One of the staggering things about this rant, to me, is that it didn't take place in a school with a relatively small Asian population. At UCLA, Asians outnumber whites, 37% to 32%. That's a domineering Asian population, and one that has existed at UCLA for a long time. UCLA, USC, and UCI- these schools are heavily Asian, and while a racist rant wouldn't fly anywhere, I would think that one would have more foresight than to rant against the biggest racial group in one's school.

As I said, I do see some of her points. I went to my cousin's university while I was in Korea, and I was struck by how many people talk on their cells in the library (yes, we went to the library, he's a dork and I'm a nerd). I also know how some Asian parents are, having grown up with predominantly Asian people. Yes, Asian families can be quite coddling and over-protective.

However, most of the Asians I know didn't stay in their dorms or apartments during weekends. We all high-tailed it out of there and went home. Even the kids I know now, that are in college, go home for weekends (if they're close enough to, and most of them are). If their college isn't close enough to home, then obviously, their parents don't go visit them on weekends, either.

I think one of the worst things about this is actually in her open letter after the rant went viral. She says "In an attempt to produce a humorous YouTube video, I have offended the UCLA community and the entire Asian culture."

"Asian" is not a culture. Ask any Asian person what their culture is. They won't say "Asian." They'll say "Korean" or "Chinese" or "Japanese" or "Thai" or .... you get my point. We are not one people, the "Asian" people. Just as "Europeans" aren't one culture. We speak different languages, have different customs, and go to war with one another. That single sentence showed her ignorance and her complete unawareness even more than her (horrible) imitation of an Asian person talking on the phone.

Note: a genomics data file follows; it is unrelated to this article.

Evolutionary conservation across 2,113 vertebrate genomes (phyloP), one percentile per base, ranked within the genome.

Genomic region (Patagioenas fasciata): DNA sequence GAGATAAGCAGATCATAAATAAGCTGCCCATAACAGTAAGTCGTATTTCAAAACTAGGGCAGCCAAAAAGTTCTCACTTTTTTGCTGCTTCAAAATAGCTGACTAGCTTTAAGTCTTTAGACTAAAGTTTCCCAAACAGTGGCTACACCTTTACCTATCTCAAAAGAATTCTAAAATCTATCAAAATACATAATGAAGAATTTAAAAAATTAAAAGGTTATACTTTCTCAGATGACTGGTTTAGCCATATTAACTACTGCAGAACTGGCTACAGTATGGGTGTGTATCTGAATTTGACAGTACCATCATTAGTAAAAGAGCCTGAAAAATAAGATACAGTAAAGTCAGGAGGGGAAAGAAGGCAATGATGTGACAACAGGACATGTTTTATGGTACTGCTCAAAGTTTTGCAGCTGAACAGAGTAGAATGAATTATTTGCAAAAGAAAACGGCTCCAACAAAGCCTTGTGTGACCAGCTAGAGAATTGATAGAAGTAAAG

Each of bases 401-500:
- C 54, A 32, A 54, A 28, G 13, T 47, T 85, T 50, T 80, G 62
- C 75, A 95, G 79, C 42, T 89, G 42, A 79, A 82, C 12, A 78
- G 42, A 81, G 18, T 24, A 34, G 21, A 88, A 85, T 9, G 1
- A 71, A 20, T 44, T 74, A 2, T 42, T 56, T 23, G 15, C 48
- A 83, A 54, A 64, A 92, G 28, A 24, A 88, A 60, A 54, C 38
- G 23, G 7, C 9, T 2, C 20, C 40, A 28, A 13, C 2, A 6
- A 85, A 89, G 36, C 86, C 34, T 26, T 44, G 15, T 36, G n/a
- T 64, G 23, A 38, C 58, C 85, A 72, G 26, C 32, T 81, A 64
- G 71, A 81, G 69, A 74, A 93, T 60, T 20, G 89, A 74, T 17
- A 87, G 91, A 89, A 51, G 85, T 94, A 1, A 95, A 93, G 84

That tsunami? It didn't impact all Asian people. It took place in Japan. Japanese people are living it. Vietnamese people aren't calling their families in Vietnam to make sure they're okay from the tsunami, I promise.

She didn't receive any form of discipline from UCLA for this video, and on one hand, I know why. Free speech is one of the rights that Americans are most proud of. But the right to free speech doesn't stop a thoughtless person from getting beat up, getting threatened, or getting driven out.

I can say from first-hand knowledge that Koreans are fiercely protective and proud. We don't always get along with each other, but if an outsider starts poking or harassing one of us, we all leap to defense. We're quick to anger, jump easily into frays, and consider the failing of one Korean as the failing of all of us (remember Virgina Tech?). The victory of one is a victory for all (Kim Yu-Na, Jang Mi-Ran). An insult to one is an insult to all. Alexandra Wallace insulted an entire continent's worth of people. That kind of thing does not go unnoticed.